A resumption of a full-scale conflict between Myanmar’s military and Arakan Army (AA) insurgents could result in the worst violence Rakhine state has seen in years and put the lives of millions of ethnic minorities in the region at risk, according to a new report by an international NGO.
In a report released Wednesday, the International Crisis Group (ICG) said AA moves to gain territory in central and northern Rakhine state since it agreed to an informal ceasefire with the military in the latter part of 2020 are likely to prompt intense fighting in the region.
It warned that up to 3 million ethnic Rakhines and Rohingyas would be severely affected by the violence and called for the ceasefire to be formalized, despite the AA’s declared goal of establishing an independent state for ethnic Rakhines and a bid by Myanmar’s shadow National Unity Government (NUG) to have the AA join a coalition of anti-junta armed groups.
“A resumption of war in Rakhine state would have significant impacts for the 2-3 million people in the state, both Rakhine and Rohingya, who have so far been spared the post-coup violence that has engulfed the rest of Myanmar,” the ICG’s senior adviser on Myanmar, Tom Kean, told RFA’s Burmese Service in an email prior to the release of the report.
“The humanitarian consequences would likely be devastating — almost certainly worse than during the two-year war from December 2018 to November 2020, which the state has still not recovered from.”
Kean said that in researching the ICG’s report, both Rakhine and Rohingya interviewees expressed fear of conflict resuming, adding that while many believed such a conflict is inevitable, it is something they neither wanted nor supported.
And while many in Myanmar would welcome a partnership against the junta between the AA and the NUG-led opposition, the report suggested that such an arrangement could spark violence that would significantly worsen the living situation for civilians in Rakhine state, which is already reeling from a battered economy and years of communal violence.
Instead, Kean urged the AA to secure a formal ceasefire with the military, adding that while the insurgent army must decide for itself how best to achieve its political goals, a renewed war is “not the best option.”
However, he suggested that the AA “work closely” with the NUG to choose a way to avoid the risk of a recurrence of conflict in Rakhine state.
‘The view of the people’
The ICG report follows a recent uptick in tensions between the two sides after the Arakan Army commander-in-chief, Gen. Tun Myat Naing, issued a warning to the military’s Western Commander Htin Latt Oo on Twitter. On May 26, the military and AA fighters clashed near the villages of Abaung-thar and Yote-wa, about six miles from the center of Rakhine’s Paletwa township, and residents have told RFA they are worried that the two-year-old ceasefire had been broken.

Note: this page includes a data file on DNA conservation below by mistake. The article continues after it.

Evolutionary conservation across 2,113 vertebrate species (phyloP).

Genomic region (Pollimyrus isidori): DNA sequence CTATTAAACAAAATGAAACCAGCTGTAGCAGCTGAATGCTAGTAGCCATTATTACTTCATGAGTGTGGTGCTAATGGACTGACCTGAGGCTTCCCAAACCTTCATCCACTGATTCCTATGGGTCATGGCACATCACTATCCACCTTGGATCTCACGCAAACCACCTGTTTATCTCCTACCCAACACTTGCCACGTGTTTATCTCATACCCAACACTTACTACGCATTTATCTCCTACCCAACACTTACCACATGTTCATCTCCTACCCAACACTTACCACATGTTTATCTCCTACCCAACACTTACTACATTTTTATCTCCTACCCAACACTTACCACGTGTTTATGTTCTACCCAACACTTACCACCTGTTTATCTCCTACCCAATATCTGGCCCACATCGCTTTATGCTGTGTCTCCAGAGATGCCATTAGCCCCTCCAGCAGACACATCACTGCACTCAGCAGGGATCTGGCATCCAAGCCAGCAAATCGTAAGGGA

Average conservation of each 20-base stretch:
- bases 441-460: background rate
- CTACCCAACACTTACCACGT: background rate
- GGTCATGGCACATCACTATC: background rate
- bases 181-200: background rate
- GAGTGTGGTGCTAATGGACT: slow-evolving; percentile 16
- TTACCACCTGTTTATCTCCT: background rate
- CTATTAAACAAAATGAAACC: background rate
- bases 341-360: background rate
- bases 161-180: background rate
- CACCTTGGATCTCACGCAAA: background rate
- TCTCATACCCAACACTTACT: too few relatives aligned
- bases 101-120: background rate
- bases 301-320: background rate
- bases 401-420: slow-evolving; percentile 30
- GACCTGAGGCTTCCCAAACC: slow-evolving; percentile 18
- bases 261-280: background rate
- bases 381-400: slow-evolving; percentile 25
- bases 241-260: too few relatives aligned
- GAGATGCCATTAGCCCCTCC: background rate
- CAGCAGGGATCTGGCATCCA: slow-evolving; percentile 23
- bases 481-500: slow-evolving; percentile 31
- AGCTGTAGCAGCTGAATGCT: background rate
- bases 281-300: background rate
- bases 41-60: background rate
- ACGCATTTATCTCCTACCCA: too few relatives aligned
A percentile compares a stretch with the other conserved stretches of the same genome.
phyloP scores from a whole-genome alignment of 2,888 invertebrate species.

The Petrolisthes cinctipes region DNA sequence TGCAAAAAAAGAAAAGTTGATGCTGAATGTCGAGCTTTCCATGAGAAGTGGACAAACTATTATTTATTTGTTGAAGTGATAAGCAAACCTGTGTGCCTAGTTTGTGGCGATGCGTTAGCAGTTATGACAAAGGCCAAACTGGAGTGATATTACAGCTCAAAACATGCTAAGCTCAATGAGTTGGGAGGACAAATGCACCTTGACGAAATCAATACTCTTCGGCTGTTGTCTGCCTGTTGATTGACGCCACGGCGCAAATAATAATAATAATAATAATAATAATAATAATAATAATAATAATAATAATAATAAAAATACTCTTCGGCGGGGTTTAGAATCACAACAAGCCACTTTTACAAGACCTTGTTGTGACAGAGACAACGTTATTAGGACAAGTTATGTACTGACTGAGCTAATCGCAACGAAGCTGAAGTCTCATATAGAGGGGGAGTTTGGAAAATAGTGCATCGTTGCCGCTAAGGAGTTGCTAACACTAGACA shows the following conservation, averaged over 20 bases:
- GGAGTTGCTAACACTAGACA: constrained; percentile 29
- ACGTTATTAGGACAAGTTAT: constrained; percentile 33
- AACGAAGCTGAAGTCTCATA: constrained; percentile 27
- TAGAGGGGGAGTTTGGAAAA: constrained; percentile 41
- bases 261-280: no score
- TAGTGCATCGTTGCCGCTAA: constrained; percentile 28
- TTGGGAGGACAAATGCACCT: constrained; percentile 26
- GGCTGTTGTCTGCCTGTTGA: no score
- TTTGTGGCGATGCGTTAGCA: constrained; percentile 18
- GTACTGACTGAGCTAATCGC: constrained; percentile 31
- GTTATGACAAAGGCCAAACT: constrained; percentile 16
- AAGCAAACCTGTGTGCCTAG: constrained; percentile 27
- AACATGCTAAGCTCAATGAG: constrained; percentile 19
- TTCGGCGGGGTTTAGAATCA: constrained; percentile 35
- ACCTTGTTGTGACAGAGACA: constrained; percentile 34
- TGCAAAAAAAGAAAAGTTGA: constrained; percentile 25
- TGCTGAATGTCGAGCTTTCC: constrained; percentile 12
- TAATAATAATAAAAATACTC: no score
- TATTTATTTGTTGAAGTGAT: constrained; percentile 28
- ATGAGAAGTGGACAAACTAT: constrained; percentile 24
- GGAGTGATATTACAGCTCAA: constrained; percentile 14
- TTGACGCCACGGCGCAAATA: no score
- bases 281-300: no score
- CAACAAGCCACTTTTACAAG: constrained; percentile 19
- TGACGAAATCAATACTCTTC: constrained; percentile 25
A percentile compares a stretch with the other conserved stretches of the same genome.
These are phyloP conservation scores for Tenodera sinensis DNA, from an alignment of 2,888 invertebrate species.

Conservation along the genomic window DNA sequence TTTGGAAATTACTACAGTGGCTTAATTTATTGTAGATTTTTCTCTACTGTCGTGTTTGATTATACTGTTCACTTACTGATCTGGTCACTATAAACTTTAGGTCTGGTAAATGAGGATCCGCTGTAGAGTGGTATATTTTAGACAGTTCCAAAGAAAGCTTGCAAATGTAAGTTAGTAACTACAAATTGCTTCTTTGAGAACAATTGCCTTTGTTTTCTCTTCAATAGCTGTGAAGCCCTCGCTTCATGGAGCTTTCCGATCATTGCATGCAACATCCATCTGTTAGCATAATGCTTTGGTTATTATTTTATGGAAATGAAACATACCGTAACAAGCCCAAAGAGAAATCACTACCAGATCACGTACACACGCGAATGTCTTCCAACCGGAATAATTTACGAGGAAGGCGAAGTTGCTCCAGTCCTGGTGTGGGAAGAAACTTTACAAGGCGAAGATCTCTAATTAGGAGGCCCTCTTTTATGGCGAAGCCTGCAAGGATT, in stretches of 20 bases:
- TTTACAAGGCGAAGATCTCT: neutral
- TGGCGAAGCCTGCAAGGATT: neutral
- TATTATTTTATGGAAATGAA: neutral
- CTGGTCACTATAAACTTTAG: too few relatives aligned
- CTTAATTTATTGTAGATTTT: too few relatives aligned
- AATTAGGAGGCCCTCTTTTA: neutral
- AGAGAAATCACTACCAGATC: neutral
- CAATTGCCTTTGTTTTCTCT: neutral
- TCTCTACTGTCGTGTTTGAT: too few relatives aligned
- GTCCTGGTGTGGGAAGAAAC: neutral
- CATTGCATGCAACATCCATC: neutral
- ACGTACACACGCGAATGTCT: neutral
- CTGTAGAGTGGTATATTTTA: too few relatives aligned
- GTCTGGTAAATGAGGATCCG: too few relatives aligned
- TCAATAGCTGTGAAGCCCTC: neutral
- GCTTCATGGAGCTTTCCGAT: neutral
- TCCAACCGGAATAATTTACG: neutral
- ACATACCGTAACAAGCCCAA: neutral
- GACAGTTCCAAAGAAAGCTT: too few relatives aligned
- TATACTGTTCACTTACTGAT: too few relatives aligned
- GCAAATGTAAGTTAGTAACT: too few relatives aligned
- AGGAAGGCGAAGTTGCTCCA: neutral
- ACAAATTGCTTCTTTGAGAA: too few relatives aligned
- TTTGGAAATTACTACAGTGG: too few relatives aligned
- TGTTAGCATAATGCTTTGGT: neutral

Nyo Aye, the chairwoman of the Rakhine Women’s Network, called for calm between the two sides in an interview with RFA, noting that it is largely civilians who bear the brunt of armed conflict.
“When tensions grow, there is a likelihood for more fighting,” she said.
“We find this very worrying. It is our people who suffer because of the fighting. Tensions need to be reduced and I’m not talking about one side. I mean both sides need to compromise. That’s the view of the people.”
An ethnic Rohingya Muslim from a village in northern Rakhine’s Buthidaung township told RFA that people there do not want fighting to resume.
“Our only desire is to live in peace,” he said, speaking on condition of anonymity. “If there is fighting, there will be hardship. I am worried about the lives of refugees. We just want the fighting to stop.”
He said fighting appears likely to resume as the military is regularly entering Muslim villages in Buthidaung, watching for AA movements.
Attempts by RFA to reach AA spokesman Khaing Thukha for comment went unanswered Wednesday, but the junta’s deputy information minister, Maj. Gen Zaw Min Tun, responded to inquiries saying that the military is not deploying troops to Rakhine state and is trying to maintain peace in the region.
“We only have local security forces who were there [from the previous conflict],” he said, adding that the AA claims the military is sending reinforcements to the area “to frighten the people.”
“We are committed to the development of Rakhine state, and we are continuing to work for peace and stability. … If they want to say the [military] is expanding its presence or launching an operation, they should provide some evidence.”
Military ‘directly responsible’ for violence
Meanwhile, the ICG’s Kean said that if the junta truly hopes to establish peace in Rakhine state and other parts of Myanmar, it must stop oppressing its own people.
“The military regime is directly responsible for the violence in Myanmar because it launched the [Feb. 1, 2021] coup and refuses to respect the will of the vast majority of Myanmar people,” Kean said.
“Instead, it is using extreme violence to try and cower them into submission,” he said of the junta’s ensuing crackdown that rights groups say has led to the deaths of at least 1,878 civilians and the arrest of 13,915 more, mostly during peaceful anti-coup protests.
Kean noted that despite the military’s brutal tactics, resistance to its rule — both armed and non-violent — “remains strong across much of the country.”
“The military should of course stop abusing its own people, but this alone is unlikely to end the conflict because most people in Myanmar do not seem willing to accept any form of military government,” he said.
“The path to stability is to hand back power to a civilian administration that has the support of the people.”
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